Biblical Mount Ararat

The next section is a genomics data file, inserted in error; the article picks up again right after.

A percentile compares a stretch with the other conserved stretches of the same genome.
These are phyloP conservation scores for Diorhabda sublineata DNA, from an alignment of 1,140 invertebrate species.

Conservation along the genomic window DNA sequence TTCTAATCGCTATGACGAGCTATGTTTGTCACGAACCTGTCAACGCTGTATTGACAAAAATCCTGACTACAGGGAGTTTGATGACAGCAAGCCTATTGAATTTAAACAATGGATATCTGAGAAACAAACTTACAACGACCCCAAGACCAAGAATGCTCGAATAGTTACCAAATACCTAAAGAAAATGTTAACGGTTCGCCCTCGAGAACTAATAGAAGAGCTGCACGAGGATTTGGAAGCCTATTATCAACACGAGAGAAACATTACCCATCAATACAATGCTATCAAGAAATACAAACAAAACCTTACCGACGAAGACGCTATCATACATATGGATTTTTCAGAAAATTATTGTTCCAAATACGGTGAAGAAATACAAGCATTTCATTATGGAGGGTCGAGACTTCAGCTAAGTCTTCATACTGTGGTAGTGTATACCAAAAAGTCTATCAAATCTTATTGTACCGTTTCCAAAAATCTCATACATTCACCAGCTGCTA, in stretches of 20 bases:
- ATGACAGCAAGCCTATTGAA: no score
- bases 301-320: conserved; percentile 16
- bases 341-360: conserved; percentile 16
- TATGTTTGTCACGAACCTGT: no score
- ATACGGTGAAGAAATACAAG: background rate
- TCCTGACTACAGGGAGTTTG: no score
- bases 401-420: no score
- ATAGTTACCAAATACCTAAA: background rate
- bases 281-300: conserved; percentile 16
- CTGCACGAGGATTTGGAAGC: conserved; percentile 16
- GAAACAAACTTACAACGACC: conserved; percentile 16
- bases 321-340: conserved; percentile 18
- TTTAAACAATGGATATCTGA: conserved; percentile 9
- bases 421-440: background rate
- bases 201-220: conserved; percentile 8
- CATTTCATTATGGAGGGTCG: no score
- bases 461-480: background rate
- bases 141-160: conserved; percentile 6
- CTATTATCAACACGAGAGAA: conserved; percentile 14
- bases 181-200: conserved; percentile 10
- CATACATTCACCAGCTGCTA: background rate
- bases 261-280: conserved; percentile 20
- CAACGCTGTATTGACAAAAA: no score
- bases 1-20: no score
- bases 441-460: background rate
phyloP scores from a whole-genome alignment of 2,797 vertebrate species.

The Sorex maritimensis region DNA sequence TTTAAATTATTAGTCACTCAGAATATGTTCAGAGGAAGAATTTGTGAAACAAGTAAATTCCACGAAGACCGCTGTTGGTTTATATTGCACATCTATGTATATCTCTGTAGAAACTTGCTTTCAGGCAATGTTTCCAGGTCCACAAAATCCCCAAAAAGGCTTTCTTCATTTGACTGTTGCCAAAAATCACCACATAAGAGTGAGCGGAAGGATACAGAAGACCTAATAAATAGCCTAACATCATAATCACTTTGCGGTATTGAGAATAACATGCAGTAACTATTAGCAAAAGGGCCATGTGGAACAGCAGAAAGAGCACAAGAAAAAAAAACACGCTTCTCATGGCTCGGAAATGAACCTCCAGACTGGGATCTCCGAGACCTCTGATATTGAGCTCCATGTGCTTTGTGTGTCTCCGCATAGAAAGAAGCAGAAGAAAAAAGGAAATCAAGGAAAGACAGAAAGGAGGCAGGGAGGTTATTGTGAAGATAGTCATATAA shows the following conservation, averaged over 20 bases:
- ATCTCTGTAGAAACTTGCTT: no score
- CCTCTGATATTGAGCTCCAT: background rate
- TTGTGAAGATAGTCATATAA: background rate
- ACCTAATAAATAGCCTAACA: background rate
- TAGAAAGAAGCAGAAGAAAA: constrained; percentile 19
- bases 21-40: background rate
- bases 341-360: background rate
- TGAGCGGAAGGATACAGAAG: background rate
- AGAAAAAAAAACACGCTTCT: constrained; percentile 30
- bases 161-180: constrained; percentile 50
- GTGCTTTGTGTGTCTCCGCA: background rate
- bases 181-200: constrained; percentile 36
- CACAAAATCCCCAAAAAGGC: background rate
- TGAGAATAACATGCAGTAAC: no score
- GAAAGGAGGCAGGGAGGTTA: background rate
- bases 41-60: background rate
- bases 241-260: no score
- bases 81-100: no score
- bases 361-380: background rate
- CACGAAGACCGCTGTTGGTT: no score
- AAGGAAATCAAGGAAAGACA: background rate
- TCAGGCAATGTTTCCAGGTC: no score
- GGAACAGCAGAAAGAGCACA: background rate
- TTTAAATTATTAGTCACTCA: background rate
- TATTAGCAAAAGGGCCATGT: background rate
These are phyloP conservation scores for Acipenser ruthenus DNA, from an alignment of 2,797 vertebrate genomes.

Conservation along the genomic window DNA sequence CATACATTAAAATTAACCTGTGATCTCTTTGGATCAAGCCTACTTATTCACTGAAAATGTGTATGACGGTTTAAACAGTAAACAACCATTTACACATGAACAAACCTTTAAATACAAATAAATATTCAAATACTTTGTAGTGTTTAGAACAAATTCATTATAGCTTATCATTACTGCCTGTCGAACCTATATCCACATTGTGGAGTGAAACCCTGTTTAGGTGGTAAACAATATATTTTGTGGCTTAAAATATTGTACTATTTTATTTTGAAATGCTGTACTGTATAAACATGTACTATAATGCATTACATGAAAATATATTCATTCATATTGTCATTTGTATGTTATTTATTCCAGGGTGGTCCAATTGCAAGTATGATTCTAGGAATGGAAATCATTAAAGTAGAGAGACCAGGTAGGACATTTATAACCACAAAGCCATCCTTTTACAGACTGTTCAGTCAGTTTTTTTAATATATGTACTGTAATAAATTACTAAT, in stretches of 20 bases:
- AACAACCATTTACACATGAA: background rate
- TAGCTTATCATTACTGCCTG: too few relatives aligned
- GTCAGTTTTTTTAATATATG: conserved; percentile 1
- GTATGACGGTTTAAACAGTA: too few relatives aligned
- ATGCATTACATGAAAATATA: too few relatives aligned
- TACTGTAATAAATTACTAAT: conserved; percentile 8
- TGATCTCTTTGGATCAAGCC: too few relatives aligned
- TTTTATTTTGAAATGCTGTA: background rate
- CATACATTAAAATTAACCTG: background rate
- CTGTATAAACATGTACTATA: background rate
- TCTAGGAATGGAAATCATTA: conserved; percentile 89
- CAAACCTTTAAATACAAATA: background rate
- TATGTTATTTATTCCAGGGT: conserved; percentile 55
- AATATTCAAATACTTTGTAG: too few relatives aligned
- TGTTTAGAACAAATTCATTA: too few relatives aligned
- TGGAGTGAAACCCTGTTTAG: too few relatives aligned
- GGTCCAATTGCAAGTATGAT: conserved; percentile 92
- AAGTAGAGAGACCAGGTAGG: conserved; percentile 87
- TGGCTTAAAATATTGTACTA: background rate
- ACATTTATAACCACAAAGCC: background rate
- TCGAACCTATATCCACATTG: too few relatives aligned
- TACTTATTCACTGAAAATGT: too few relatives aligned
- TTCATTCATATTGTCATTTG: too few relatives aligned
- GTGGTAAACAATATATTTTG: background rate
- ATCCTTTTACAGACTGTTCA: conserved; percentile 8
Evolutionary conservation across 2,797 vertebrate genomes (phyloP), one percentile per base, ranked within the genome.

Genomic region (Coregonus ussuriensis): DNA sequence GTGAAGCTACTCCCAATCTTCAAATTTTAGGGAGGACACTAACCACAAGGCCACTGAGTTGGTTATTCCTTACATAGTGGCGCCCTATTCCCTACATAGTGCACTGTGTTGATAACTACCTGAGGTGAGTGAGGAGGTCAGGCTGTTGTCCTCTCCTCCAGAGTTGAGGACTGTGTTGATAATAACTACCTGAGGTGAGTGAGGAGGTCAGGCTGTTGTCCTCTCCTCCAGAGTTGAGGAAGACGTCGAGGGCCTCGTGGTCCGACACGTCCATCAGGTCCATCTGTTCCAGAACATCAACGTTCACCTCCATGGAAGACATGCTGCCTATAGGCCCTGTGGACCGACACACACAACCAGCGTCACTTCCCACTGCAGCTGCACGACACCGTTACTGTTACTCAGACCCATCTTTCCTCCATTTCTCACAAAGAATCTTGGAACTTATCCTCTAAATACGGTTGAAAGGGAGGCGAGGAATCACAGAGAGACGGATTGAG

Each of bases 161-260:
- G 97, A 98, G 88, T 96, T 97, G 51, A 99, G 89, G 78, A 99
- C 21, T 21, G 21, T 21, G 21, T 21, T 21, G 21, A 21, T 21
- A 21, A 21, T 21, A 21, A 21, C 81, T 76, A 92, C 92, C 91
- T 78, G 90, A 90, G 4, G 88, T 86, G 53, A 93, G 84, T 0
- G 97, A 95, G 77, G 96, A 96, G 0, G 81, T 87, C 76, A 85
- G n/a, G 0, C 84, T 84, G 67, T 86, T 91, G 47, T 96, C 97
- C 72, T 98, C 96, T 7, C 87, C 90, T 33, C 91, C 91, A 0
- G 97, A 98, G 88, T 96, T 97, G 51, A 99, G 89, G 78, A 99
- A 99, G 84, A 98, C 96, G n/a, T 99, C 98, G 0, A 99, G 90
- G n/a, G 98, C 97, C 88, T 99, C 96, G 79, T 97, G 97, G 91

Greater Ararat is the highest peak in Turkey and the Armenian plateau with an elevation of 5,137 m (16,854 ft); while, Little Ararat's elevation is 3,896 m (12,782 ft).The Ararat massif is about 35 km (22 mi) wide at ground base.[6] The first efforts to reach Ararat's summit were made in the Middle Ages. However, it was not until 1829 when Friedrich Parrot and Khachatur Abovian, accompanied by four others, made the first recorded ascent.Despite the scholarly consensus that the "mountains of Ararat" of the Book of Genesis (8:4) do not refer specifically to Mt. Ararat, it has been widely accepted in Christianity as the resting place of Noah's Ark. It is the principal national symbol of Armenia and has been considered a sacred mountain by Armenians. It is featured prominently in Armenian literature and art and is an icon for Armenian irredentism. Along with Noah's Ark, it is depicted on the coat of arms of Armenia.Mount Ararat forms a near-quadripoint between TurkeyArmeniaAzerbaijan and Iran. Its summit is located some 16 km (10 mi) west of both the Iranian border and the border of the Nakhchivan exclave of Azerbaijan, and 32 km (20 mi) south of the Armenian border. The Turkish–Armenian–Azerbaijani and Turkish–Iranian–Azerbaijani tripoints are some 8 km apart, separated by a narrow strip of Turkish territory containing the E99 road which enters Nakhchivan at 39.6553°N 44.8034°E.From the 16th century until 1828 the range was part of the Ottoman-Persian border; Great Ararat's summit and the northern slopes, along with the eastern slopes of Little Ararat were controlled by Persia. Following the 1826–28 Russo-Persian War and the Treaty of Turkmenchay, the Persian controlled territory was ceded to the Russian Empire. Little Ararat became the point where the Turkish, Persian, and Russian imperial frontiers converged.The current international boundaries were formed throughout the 20th century. The mountain came under Turkish control during the 1920 Turkish–Armenian War. It formally became part of Turkey according to the 1921 Treaty of Moscow and Treaty of Kars.In the late 1920s, Turkey crossed the Iranian border and occupied the eastern flank of Lesser Ararat as part of its effort to quash the Kurdish Ararat rebellion,during which the Kurdish rebels used the area as a safe haven against the Turkish state.Iran eventually agreed to cede the area to Turkey in a territorial exchange.The Iran-Turkey boundary skirts east of Lesser Ararat, the lower peak of the Ararat massif.As of 2004 the mountain is open to climbers only with "military permission". The procedure to obtain the permission involves submitting a formal request to a Turkish embassy for a special "Ararat visa", and it is mandatory to hire an official guide from the Turkish Federation for Alpinism. Access is still limited, even for climbers who obtain the necessary permission, and those who venture off the approved path may be fired upon without warning.

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